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J Chronic Dis. 1985;38(10):857-64.

Oral glucose tolerance and the potency of contraceptive progestins.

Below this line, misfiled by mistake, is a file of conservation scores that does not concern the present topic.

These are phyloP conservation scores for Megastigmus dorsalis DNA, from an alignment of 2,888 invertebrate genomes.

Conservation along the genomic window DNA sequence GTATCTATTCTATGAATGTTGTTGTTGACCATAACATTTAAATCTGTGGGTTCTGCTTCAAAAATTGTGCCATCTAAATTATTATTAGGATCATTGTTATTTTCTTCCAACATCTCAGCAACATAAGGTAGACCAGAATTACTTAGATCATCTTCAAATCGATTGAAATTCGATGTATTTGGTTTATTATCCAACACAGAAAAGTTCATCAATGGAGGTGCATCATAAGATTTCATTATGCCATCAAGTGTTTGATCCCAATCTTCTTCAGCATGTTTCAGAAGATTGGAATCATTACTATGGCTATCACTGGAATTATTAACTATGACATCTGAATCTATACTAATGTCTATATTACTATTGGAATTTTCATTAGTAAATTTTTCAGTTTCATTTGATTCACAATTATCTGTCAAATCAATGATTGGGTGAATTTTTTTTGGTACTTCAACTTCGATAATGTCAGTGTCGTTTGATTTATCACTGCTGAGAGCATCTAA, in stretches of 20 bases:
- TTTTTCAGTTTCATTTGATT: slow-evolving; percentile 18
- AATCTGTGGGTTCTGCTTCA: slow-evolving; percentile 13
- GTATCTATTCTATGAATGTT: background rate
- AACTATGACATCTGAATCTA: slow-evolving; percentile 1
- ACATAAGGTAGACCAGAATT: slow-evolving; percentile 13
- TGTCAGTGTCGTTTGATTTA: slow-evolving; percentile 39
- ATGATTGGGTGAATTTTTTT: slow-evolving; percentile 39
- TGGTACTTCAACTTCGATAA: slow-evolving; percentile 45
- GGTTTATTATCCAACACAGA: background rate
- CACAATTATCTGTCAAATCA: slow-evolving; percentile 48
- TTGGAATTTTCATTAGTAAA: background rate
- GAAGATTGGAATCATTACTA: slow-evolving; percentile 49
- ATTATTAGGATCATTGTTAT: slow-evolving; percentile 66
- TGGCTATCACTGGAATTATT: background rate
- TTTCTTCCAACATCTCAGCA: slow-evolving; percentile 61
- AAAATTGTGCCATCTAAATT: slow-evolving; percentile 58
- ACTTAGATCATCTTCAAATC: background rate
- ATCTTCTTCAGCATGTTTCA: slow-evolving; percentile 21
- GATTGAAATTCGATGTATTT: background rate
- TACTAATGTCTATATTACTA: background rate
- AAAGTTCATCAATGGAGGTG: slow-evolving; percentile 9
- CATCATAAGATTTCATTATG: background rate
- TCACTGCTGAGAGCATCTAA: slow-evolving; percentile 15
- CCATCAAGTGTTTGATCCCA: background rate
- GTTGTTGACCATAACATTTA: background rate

Two-hour oral glucose tolerance test results from the Walnut Creek Contraceptive Drug Study, a 10-year prospective follow-up study on the metabolic and medical effects of the "pill," were analyzed to determine the contribution of six progestins and synthetic estrogen to an observed decrease in glucose tolerance. Glucose tolerance data and specific oral contraceptive formulation data were obtained for 354 oral contraceptive users and 1732 nonusers. Multiple linear regression analyses, using age, body mass index, and specific progestin and estrogen dosages as independent variables, were undertaken to define dose-response relationships between the contraceptive steroids and fasting, 1-hr and 2-hr glucose values. The results of these analyses were consistent with the observation that the mean 1- and 2-hr values were higher in users of the "pill." The 16% prevalence of impaired glucose tolerance in pill users was substantially higher than that of 8% in the nonusers. Examination of the regression coefficients suggested that one progestin (norgestrel) was more metabolically "potent" than the others. The remaining progestins appeared to have either a modest or no metabolic effect, in terms of 1- and 2-hr glucose values. Synthetic estrogens were shown not to be related to measures of glucose tolerance.

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